Sera's counsel was successful in obtaining a significant reduction in his sentence by concentrating on disputed factual issues related to drug quantity. If Sera had been found responsible for all the drugs which the government attributed to him, the court would have been required to sentence him to at least ten years. By successfully persuading the court that Sera should be held responsible for only 448 grams, counsel reduced the mandatory minimum exposure to five years. By negotiating a three level reduction for acceptance of responsibility and reducing the mandatory minimum, counsel obtained a 50 month reduction in Sera's sentence. Counsel would have had to request departures related to his status during the same hearing at which he successfully challenged drug quantity. We cannot say that it was not sound strategy to avoid the risk of diverting the court's focus from drug quantity. Counsel achieved a favorable result with his strategy. Moreover, the court would have had discretion whether or not to grant any such departure motion, and its comments at sentencing suggest that it had taken account of all factors to fashion a favorable sentence in light of all the circumstances.2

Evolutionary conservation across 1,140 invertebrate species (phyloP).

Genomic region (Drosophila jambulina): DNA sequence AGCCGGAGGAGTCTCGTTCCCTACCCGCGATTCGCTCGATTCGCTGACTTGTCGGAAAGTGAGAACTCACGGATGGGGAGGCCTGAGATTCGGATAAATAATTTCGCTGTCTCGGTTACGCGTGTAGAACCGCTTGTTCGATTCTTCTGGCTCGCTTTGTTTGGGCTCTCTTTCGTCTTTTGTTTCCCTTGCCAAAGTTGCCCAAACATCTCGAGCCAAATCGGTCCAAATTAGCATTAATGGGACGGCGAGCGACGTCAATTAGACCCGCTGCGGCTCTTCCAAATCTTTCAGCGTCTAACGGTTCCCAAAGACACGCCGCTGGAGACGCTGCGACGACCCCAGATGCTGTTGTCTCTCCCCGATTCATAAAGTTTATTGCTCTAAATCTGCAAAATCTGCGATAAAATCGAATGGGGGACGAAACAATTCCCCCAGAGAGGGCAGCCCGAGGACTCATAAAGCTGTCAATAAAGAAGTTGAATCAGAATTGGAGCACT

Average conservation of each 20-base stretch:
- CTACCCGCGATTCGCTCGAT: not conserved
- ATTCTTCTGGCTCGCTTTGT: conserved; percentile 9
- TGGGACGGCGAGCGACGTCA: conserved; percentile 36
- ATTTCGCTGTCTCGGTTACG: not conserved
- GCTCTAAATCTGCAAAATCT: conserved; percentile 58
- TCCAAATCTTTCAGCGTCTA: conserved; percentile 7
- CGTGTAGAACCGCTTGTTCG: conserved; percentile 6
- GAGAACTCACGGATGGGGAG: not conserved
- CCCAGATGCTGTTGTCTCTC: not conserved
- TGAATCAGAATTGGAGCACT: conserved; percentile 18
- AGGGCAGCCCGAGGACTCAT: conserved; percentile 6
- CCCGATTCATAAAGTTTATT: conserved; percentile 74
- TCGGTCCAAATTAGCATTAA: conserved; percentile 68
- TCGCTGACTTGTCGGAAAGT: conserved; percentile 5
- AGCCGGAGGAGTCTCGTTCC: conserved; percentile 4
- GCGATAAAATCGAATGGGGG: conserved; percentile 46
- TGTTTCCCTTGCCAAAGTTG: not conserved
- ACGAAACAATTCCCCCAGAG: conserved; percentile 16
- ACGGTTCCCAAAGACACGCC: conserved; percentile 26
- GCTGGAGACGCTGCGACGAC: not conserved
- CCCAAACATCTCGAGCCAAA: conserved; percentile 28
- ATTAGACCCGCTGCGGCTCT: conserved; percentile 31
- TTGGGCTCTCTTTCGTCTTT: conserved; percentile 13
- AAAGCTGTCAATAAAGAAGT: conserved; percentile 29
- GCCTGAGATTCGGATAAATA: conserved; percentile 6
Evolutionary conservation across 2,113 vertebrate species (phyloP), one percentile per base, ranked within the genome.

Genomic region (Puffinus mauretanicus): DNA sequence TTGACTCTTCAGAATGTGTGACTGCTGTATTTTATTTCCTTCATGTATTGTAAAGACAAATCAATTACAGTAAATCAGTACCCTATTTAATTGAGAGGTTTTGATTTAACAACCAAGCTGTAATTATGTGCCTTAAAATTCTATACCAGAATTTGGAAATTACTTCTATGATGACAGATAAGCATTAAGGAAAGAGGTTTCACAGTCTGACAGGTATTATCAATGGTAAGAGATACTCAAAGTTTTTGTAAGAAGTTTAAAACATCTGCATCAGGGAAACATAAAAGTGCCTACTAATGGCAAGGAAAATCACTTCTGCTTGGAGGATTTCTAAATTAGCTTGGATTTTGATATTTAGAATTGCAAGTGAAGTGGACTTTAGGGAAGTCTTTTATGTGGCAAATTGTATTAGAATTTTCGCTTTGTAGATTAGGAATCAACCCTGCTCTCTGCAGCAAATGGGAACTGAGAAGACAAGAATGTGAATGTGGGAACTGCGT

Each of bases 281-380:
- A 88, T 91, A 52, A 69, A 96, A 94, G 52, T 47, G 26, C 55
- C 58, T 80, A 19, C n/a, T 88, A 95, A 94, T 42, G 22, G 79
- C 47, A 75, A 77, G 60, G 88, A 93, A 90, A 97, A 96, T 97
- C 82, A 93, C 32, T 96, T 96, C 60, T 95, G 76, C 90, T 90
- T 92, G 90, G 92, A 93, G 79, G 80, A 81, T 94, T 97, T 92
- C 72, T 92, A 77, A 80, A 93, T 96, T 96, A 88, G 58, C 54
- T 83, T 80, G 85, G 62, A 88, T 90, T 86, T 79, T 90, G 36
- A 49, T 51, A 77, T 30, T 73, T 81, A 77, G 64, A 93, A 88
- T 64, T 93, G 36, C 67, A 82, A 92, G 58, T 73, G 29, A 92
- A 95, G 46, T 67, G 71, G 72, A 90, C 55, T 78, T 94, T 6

Since Sera has not shown that his counsel's performance was deficient or that it prejudiced him, we affirm the judgment of the district court.


The Honorable Paul A. Magnuson, Chief Judge for the United States District Court for the District of Minnesota.


The court referred to Sera's status as a deportable alien in explaining its sentence after finding him responsible only for a drug quantity insufficient to reach the ten year mandatory minimum level:

Mr. Sera, there is one other additional factor that the Court does not take into consideration . . . . I am mindful . . . at the time you complete your incarceration, you will be deported to your home country. The reality is, prior to that deportation, you will be incarcerated. And if I had taken all of this into consideration, I would have had to give you another four years of imprisonment.

(Sent. Tr. at 28).